"It may be an incident where it would mean the person was less likely to want to access care or less likely to go to a clinic to present with issues because they've had a poor experience previously. It's a burden... they worry about being discriminated against or being labelled."


City budget allots $43M for capital spending

Iqaluit city council passed a 2019 budget of more than $66 million, with $23 million set aside for operations and more than $43 million in capital spending.

"City council is pleased to approve the 2019 budget, which is a balanced approach to help address the infrastructure deficit and offset the costs of services to meet the needs of our growing population," stated Mayor Madeleine Redfern in a news release.

The plan includes continuing to work on water infrastructure and a supplementary water source, improve information technology infrastructure, and upgrade and improve access to public buildings.


Campaign for higher minimum wage

A petition to increase Nunavut's $13 minimum wage circulated in many Nunavut communities in December.

The petition, part of a pan-territorial Public Service Alliance of Canada (PSAC) Living Wage campaign, calls for a minimum wage increase to $15 across all three territories, said regional executive vice-president for the North Jack Bourassa.

Nunavut's petition, noting the living wage is Yellowknife is $20.96/hour, states the estimated living wage in Nunavut is $26. It asks the GN, above and beyond raising the minimum by $2, to develop a plan to change the minimum to a living wage of $26, as well as tie an annual wage increase to the consumer price index.


Changes made to Nutrition North

In making long-awaited changes to the Nutrition North Canada program, the federal government failed to clearly address a major concern for Nunavummiut – retailer transparency – though several other changes do indicate good news for stressed consumers.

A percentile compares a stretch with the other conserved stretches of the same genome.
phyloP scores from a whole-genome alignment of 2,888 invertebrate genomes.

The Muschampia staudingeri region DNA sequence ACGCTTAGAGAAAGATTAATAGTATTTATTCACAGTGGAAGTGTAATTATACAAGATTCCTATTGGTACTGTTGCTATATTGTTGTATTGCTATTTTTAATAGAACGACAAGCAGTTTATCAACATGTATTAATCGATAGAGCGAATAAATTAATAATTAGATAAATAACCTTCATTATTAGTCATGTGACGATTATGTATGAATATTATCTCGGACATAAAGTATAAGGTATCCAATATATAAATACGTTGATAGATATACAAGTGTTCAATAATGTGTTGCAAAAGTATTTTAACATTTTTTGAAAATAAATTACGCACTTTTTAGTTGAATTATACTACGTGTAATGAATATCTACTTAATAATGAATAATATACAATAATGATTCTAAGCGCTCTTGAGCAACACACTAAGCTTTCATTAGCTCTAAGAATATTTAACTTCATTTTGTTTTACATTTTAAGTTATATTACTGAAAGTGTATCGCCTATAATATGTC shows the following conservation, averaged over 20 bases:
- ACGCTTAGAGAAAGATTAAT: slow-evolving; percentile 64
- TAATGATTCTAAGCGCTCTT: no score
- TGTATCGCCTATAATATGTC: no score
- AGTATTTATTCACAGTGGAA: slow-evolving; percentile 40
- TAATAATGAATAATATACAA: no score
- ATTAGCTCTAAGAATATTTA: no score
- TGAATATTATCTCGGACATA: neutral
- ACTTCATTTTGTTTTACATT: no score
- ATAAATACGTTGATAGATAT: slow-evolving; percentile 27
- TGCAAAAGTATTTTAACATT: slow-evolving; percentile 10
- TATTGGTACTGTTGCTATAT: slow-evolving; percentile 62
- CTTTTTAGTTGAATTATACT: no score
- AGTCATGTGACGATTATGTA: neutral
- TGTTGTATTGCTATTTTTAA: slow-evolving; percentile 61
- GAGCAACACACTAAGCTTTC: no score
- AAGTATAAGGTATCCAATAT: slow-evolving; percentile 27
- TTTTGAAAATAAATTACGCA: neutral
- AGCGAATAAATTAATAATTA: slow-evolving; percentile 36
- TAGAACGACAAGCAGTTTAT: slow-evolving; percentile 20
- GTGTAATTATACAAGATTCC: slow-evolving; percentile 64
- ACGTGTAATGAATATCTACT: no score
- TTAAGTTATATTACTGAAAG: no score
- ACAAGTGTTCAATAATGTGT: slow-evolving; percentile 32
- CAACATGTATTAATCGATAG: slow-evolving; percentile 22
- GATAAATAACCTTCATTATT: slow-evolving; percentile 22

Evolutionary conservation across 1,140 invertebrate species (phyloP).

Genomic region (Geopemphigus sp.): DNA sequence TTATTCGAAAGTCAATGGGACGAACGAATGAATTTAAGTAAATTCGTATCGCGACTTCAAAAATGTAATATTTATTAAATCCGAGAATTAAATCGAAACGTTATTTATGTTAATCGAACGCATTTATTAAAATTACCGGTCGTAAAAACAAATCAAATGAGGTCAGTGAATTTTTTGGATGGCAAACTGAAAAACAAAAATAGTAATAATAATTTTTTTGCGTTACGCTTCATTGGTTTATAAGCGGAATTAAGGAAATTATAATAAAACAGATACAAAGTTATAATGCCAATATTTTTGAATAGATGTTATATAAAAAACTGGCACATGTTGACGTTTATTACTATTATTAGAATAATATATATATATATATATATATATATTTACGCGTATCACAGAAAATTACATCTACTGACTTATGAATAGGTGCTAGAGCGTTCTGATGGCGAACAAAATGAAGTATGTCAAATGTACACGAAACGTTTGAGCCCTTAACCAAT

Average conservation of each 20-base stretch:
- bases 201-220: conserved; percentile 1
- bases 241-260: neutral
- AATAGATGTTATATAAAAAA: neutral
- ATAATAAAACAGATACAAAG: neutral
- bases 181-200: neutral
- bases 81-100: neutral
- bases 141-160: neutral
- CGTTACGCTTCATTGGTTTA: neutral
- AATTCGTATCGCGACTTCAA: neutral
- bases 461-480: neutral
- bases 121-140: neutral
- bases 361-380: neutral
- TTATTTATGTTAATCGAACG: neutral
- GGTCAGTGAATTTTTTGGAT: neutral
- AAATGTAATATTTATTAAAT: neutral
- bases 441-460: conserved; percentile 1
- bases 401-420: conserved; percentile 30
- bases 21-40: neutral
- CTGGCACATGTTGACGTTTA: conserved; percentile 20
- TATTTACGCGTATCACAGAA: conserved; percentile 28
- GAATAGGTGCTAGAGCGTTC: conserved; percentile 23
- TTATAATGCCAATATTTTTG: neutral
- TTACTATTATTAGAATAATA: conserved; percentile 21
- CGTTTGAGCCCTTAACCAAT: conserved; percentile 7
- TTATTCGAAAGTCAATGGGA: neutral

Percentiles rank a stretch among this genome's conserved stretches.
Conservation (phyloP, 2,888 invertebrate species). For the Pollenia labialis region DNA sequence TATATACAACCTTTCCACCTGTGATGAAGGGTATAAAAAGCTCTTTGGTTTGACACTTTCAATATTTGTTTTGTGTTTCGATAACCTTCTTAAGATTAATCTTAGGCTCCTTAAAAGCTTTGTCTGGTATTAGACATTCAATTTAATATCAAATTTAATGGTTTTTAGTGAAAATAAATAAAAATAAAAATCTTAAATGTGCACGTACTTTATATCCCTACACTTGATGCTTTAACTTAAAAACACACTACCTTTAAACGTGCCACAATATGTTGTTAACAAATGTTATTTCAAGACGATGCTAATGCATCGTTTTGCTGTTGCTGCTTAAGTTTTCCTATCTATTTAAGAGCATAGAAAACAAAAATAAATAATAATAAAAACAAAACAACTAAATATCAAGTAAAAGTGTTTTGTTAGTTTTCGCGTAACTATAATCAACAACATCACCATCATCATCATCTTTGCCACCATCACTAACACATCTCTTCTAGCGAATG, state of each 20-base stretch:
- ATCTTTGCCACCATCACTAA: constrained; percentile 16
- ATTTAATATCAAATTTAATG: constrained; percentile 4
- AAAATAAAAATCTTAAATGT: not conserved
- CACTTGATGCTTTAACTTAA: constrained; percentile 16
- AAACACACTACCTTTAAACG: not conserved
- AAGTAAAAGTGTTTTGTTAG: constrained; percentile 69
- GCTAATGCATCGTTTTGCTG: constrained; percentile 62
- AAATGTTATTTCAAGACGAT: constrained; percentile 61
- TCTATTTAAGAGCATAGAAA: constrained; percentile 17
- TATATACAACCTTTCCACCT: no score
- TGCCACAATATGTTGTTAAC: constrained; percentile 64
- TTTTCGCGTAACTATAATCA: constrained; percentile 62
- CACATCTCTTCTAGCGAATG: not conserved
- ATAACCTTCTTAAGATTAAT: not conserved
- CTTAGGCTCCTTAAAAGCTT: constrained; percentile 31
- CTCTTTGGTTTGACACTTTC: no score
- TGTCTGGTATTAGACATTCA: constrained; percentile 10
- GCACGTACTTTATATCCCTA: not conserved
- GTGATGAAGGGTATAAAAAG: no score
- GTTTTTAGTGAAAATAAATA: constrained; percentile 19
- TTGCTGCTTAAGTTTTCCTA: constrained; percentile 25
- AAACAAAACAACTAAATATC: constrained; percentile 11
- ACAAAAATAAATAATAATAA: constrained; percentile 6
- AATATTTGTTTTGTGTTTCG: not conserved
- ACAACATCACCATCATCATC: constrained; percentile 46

"The initial funding and other changes are welcome. However, they have failed, failed to fix the biggest problem with the program, its transparency and accountability," said independent Nunavut MP Hunter Tootoo during question period at Parliament on Dec. 11.

"For example, the department has admitted the program subsidy received by some retailers is higher than the freight rate that they are paying, which is why some Nunavummiut believe some retailers are unjustly profiting from the subsidy."


Alcohol restrictions lifted in Kugluktuk

Kugluktuk officially became an unrestricted community for purchasing alcohol.

Residents could purchase liquor within the territory by ordering from the Nunavut Liquor Commission warehouse in Rankin Inlet without an import permit. However, an import permit was required to bring in alcohol from outside Nunavut.

A plebiscite held in Kugluktuk on Oct. 22 resulted in a 60.8 per cent majority voting to eliminate restrictions on alcohol, which was previously overseen by an Alcohol Education Committee. That committee has now been dissolved and the legislative and administrative changes took effect in December.


Eetoolook re-elected vice-president of NTI

Incumbent James Eetoolook prevailed in a two-way race for vice-president of Nunavut Tunngavik Incorporated. Eetoolook, from Taloyoak, earned 2,399 votes, or 68.2 per cent, compared to 1,117 votes, or 31.8 per cent, for challenger Peter Ohokanoak of Cambridge Bay.

In a Kitikmeot Inuit Association election held Dec. 10, Stanley Anablak was returned for another term by a landslide. Anablak garnered 503 votes, more than his three competitors combined.

In the election for KIA vice-president, Jeannie Evalik came out on top.